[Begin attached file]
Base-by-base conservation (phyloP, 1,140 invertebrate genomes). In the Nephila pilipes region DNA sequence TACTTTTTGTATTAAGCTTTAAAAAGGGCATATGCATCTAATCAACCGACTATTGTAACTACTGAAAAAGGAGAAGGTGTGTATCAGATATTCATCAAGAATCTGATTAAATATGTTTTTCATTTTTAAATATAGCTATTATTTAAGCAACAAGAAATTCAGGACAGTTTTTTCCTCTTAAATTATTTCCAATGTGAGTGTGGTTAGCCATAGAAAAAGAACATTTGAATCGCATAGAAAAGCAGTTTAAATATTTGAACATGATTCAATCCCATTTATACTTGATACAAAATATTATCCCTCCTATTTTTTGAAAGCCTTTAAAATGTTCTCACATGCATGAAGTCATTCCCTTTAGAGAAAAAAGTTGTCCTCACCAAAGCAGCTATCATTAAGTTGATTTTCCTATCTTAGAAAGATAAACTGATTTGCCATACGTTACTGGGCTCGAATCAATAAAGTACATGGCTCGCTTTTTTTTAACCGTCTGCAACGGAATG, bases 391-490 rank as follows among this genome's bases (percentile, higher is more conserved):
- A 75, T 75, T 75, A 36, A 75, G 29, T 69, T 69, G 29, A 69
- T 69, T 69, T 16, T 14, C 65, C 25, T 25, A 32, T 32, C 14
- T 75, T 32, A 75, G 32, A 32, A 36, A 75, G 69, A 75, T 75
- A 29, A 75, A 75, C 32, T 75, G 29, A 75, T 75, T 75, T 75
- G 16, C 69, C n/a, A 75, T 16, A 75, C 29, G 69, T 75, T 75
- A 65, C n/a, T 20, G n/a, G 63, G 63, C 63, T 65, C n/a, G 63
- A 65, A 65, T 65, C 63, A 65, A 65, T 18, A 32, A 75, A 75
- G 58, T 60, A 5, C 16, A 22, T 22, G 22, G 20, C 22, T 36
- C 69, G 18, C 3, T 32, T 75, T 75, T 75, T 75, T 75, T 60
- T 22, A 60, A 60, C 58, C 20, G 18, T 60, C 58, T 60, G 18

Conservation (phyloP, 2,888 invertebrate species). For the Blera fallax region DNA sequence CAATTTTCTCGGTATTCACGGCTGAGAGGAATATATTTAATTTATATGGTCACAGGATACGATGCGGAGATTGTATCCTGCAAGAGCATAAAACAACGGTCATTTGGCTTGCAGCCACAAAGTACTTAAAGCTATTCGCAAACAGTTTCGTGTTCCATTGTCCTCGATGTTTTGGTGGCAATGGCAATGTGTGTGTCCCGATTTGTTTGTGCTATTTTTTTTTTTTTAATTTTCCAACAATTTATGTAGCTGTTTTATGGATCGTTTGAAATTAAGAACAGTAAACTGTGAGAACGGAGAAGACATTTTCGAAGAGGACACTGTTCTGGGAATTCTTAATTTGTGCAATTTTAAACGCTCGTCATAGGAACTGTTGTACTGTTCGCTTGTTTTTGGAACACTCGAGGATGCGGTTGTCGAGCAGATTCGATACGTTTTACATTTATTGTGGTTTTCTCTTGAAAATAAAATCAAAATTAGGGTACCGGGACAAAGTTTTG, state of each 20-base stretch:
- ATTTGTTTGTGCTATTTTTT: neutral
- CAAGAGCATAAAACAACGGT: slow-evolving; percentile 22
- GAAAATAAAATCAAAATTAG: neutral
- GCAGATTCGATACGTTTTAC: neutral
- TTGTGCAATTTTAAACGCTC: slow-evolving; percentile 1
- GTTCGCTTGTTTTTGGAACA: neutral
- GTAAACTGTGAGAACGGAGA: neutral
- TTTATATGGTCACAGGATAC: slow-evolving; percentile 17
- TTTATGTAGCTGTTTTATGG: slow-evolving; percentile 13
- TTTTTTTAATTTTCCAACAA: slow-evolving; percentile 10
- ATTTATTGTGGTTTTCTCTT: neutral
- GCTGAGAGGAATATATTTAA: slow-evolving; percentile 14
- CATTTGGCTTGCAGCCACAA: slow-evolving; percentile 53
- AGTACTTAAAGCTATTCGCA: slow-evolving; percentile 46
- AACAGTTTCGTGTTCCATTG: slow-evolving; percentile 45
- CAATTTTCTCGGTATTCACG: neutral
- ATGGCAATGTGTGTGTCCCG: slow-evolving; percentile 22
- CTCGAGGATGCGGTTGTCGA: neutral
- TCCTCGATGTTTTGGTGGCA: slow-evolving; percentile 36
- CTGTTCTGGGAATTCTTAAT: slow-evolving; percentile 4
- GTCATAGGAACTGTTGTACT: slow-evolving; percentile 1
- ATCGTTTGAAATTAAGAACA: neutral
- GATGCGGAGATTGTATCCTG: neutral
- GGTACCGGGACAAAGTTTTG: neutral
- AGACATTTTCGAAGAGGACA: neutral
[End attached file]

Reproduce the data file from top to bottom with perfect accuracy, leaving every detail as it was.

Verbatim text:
Base-by-base conservation (phyloP, 1,140 invertebrate genomes). In the Nephila pilipes region DNA sequence TACTTTTTGTATTAAGCTTTAAAAAGGGCATATGCATCTAATCAACCGACTATTGTAACTACTGAAAAAGGAGAAGGTGTGTATCAGATATTCATCAAGAATCTGATTAAATATGTTTTTCATTTTTAAATATAGCTATTATTTAAGCAACAAGAAATTCAGGACAGTTTTTTCCTCTTAAATTATTTCCAATGTGAGTGTGGTTAGCCATAGAAAAAGAACATTTGAATCGCATAGAAAAGCAGTTTAAATATTTGAACATGATTCAATCCCATTTATACTTGATACAAAATATTATCCCTCCTATTTTTTGAAAGCCTTTAAAATGTTCTCACATGCATGAAGTCATTCCCTTTAGAGAAAAAAGTTGTCCTCACCAAAGCAGCTATCATTAAGTTGATTTTCCTATCTTAGAAAGATAAACTGATTTGCCATACGTTACTGGGCTCGAATCAATAAAGTACATGGCTCGCTTTTTTTTAACCGTCTGCAACGGAATG, bases 391-490 rank as follows among this genome's bases (percentile, higher is more conserved):
- A 75, T 75, T 75, A 36, A 75, G 29, T 69, T 69, G 29, A 69
- T 69, T 69, T 16, T 14, C 65, C 25, T 25, A 32, T 32, C 14
- T 75, T 32, A 75, G 32, A 32, A 36, A 75, G 69, A 75, T 75
- A 29, A 75, A 75, C 32, T 75, G 29, A 75, T 75, T 75, T 75
- G 16, C 69, C n/a, A 75, T 16, A 75, C 29, G 69, T 75, T 75
- A 65, C n/a, T 20, G n/a, G 63, G 63, C 63, T 65, C n/a, G 63
- A 65, A 65, T 65, C 63, A 65, A 65, T 18, A 32, A 75, A 75
- G 58, T 60, A 5, C 16, A 22, T 22, G 22, G 20, C 22, T 36
- C 69, G 18, C 3, T 32, T 75, T 75, T 75, T 75, T 75, T 60
- T 22, A 60, A 60, C 58, C 20, G 18, T 60, C 58, T 60, G 18

Conservation (phyloP, 2,888 invertebrate species). For the Blera fallax region DNA sequence CAATTTTCTCGGTATTCACGGCTGAGAGGAATATATTTAATTTATATGGTCACAGGATACGATGCGGAGATTGTATCCTGCAAGAGCATAAAACAACGGTCATTTGGCTTGCAGCCACAAAGTACTTAAAGCTATTCGCAAACAGTTTCGTGTTCCATTGTCCTCGATGTTTTGGTGGCAATGGCAATGTGTGTGTCCCGATTTGTTTGTGCTATTTTTTTTTTTTTAATTTTCCAACAATTTATGTAGCTGTTTTATGGATCGTTTGAAATTAAGAACAGTAAACTGTGAGAACGGAGAAGACATTTTCGAAGAGGACACTGTTCTGGGAATTCTTAATTTGTGCAATTTTAAACGCTCGTCATAGGAACTGTTGTACTGTTCGCTTGTTTTTGGAACACTCGAGGATGCGGTTGTCGAGCAGATTCGATACGTTTTACATTTATTGTGGTTTTCTCTTGAAAATAAAATCAAAATTAGGGTACCGGGACAAAGTTTTG, state of each 20-base stretch:
- ATTTGTTTGTGCTATTTTTT: neutral
- CAAGAGCATAAAACAACGGT: slow-evolving; percentile 22
- GAAAATAAAATCAAAATTAG: neutral
- GCAGATTCGATACGTTTTAC: neutral
- TTGTGCAATTTTAAACGCTC: slow-evolving; percentile 1
- GTTCGCTTGTTTTTGGAACA: neutral
- GTAAACTGTGAGAACGGAGA: neutral
- TTTATATGGTCACAGGATAC: slow-evolving; percentile 17
- TTTATGTAGCTGTTTTATGG: slow-evolving; percentile 13
- TTTTTTTAATTTTCCAACAA: slow-evolving; percentile 10
- ATTTATTGTGGTTTTCTCTT: neutral
- GCTGAGAGGAATATATTTAA: slow-evolving; percentile 14
- CATTTGGCTTGCAGCCACAA: slow-evolving; percentile 53
- AGTACTTAAAGCTATTCGCA: slow-evolving; percentile 46
- AACAGTTTCGTGTTCCATTG: slow-evolving; percentile 45
- CAATTTTCTCGGTATTCACG: neutral
- ATGGCAATGTGTGTGTCCCG: slow-evolving; percentile 22
- CTCGAGGATGCGGTTGTCGA: neutral
- TCCTCGATGTTTTGGTGGCA: slow-evolving; percentile 36
- CTGTTCTGGGAATTCTTAAT: slow-evolving; percentile 4
- GTCATAGGAACTGTTGTACT: slow-evolving; percentile 1
- ATCGTTTGAAATTAAGAACA: neutral
- GATGCGGAGATTGTATCCTG: neutral
- GGTACCGGGACAAAGTTTTG: neutral
- AGACATTTTCGAAGAGGACA: neutral